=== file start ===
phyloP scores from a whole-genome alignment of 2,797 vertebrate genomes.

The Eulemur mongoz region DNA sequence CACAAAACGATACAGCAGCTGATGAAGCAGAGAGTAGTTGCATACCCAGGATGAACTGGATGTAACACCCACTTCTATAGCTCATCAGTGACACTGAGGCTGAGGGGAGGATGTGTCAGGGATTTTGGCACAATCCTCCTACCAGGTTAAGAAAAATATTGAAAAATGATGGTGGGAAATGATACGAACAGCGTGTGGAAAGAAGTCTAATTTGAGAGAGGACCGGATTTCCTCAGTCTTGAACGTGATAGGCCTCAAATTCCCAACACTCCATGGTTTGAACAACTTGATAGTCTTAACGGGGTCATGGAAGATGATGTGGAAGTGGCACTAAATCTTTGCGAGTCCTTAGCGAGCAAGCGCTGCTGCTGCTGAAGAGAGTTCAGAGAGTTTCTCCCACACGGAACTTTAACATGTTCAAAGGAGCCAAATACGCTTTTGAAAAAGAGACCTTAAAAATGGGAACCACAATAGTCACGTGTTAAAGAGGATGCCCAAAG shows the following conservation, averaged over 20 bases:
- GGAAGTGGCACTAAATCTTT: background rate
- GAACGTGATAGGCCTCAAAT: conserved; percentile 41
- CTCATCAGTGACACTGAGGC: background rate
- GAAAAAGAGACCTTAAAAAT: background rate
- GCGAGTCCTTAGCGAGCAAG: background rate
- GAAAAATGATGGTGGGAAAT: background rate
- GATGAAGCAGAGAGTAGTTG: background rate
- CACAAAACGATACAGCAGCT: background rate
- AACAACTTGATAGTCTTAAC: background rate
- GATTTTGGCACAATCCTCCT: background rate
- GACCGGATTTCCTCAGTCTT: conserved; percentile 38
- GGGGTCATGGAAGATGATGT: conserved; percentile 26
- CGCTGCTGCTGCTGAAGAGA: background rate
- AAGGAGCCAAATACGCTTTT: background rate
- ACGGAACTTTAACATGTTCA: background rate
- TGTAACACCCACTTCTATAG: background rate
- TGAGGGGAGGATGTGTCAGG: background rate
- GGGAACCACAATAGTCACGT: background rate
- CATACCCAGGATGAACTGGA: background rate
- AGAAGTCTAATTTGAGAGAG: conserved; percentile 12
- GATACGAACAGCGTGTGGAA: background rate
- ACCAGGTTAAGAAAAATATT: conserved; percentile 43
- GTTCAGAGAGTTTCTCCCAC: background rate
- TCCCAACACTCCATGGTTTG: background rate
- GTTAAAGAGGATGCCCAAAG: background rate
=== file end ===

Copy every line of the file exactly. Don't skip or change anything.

phyloP scores from a whole-genome alignment of 2,797 vertebrate genomes.

The Eulemur mongoz region DNA sequence CACAAAACGATACAGCAGCTGATGAAGCAGAGAGTAGTTGCATACCCAGGATGAACTGGATGTAACACCCACTTCTATAGCTCATCAGTGACACTGAGGCTGAGGGGAGGATGTGTCAGGGATTTTGGCACAATCCTCCTACCAGGTTAAGAAAAATATTGAAAAATGATGGTGGGAAATGATACGAACAGCGTGTGGAAAGAAGTCTAATTTGAGAGAGGACCGGATTTCCTCAGTCTTGAACGTGATAGGCCTCAAATTCCCAACACTCCATGGTTTGAACAACTTGATAGTCTTAACGGGGTCATGGAAGATGATGTGGAAGTGGCACTAAATCTTTGCGAGTCCTTAGCGAGCAAGCGCTGCTGCTGCTGAAGAGAGTTCAGAGAGTTTCTCCCACACGGAACTTTAACATGTTCAAAGGAGCCAAATACGCTTTTGAAAAAGAGACCTTAAAAATGGGAACCACAATAGTCACGTGTTAAAGAGGATGCCCAAAG shows the following conservation, averaged over 20 bases:
- GGAAGTGGCACTAAATCTTT: background rate
- GAACGTGATAGGCCTCAAAT: conserved; percentile 41
- CTCATCAGTGACACTGAGGC: background rate
- GAAAAAGAGACCTTAAAAAT: background rate
- GCGAGTCCTTAGCGAGCAAG: background rate
- GAAAAATGATGGTGGGAAAT: background rate
- GATGAAGCAGAGAGTAGTTG: background rate
- CACAAAACGATACAGCAGCT: background rate
- AACAACTTGATAGTCTTAAC: background rate
- GATTTTGGCACAATCCTCCT: background rate
- GACCGGATTTCCTCAGTCTT: conserved; percentile 38
- GGGGTCATGGAAGATGATGT: conserved; percentile 26
- CGCTGCTGCTGCTGAAGAGA: background rate
- AAGGAGCCAAATACGCTTTT: background rate
- ACGGAACTTTAACATGTTCA: background rate
- TGTAACACCCACTTCTATAG: background rate
- TGAGGGGAGGATGTGTCAGG: background rate
- GGGAACCACAATAGTCACGT: background rate
- CATACCCAGGATGAACTGGA: background rate
- AGAAGTCTAATTTGAGAGAG: conserved; percentile 12
- GATACGAACAGCGTGTGGAA: background rate
- ACCAGGTTAAGAAAAATATT: conserved; percentile 43
- GTTCAGAGAGTTTCTCCCAC: background rate
- TCCCAACACTCCATGGTTTG: background rate
- GTTAAAGAGGATGCCCAAAG: background rate